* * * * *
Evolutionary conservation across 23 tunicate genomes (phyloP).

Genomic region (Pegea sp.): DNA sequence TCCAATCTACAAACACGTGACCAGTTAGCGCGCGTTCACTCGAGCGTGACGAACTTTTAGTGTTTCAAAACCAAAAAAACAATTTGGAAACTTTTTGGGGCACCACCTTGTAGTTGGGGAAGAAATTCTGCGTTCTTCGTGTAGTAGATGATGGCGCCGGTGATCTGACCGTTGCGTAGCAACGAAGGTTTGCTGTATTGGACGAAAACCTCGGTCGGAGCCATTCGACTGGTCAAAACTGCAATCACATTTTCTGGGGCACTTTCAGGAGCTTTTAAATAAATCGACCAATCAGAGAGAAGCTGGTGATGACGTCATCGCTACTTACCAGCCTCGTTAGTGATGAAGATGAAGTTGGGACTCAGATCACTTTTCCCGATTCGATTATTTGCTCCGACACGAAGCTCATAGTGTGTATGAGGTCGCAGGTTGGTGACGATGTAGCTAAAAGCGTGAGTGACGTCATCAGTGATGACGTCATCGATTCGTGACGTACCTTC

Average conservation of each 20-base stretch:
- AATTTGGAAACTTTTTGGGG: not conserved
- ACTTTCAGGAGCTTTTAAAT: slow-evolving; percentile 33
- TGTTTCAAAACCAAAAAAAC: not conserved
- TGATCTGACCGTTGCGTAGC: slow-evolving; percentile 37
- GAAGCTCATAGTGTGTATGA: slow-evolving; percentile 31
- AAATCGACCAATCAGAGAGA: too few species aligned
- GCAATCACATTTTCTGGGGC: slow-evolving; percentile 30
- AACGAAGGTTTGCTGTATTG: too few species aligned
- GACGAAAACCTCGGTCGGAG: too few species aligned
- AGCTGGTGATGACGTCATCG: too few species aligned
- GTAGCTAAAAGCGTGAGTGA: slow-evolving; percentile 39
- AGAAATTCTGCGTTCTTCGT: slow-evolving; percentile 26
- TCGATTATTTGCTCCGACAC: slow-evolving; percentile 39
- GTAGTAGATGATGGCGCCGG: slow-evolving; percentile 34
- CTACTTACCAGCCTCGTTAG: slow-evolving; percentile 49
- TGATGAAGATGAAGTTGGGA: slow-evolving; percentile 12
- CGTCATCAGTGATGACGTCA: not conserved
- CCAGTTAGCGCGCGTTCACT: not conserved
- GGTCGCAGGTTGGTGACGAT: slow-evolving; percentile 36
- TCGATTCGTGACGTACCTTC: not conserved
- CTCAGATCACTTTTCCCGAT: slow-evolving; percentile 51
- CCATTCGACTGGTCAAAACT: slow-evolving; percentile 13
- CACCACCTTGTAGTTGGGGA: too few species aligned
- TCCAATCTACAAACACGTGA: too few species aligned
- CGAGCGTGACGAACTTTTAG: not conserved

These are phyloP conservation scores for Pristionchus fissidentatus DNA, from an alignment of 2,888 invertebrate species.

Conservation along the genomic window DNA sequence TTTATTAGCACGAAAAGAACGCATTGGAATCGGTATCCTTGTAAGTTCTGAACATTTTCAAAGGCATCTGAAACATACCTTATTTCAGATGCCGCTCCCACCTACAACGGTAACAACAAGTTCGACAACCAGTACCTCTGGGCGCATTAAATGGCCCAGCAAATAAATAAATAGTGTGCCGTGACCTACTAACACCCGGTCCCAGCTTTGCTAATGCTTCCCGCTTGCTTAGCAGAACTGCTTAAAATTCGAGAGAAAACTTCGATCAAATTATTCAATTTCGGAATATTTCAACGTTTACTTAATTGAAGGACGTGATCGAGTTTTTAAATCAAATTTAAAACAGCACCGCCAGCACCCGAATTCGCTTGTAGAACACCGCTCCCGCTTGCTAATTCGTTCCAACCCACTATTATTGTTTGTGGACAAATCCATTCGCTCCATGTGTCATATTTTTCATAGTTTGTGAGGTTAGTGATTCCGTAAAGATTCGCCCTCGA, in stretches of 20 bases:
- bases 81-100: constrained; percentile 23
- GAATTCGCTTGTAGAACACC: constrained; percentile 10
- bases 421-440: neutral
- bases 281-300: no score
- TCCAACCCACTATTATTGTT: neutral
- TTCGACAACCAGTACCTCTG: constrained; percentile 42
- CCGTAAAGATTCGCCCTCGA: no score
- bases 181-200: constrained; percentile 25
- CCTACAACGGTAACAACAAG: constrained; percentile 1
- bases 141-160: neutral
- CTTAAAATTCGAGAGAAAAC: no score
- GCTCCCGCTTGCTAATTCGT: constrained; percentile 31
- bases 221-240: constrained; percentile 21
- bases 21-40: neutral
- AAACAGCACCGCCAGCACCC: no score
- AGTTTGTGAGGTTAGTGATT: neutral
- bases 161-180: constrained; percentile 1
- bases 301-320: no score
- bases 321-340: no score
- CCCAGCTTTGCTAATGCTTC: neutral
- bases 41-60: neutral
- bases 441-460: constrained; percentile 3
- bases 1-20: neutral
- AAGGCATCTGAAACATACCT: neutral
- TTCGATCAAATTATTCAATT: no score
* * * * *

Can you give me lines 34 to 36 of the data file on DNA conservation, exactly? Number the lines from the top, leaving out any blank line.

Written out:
- bases 281-300: no score
- TCCAACCCACTATTATTGTT: neutral
- TTCGACAACCAGTACCTCTG: constrained; percentile 42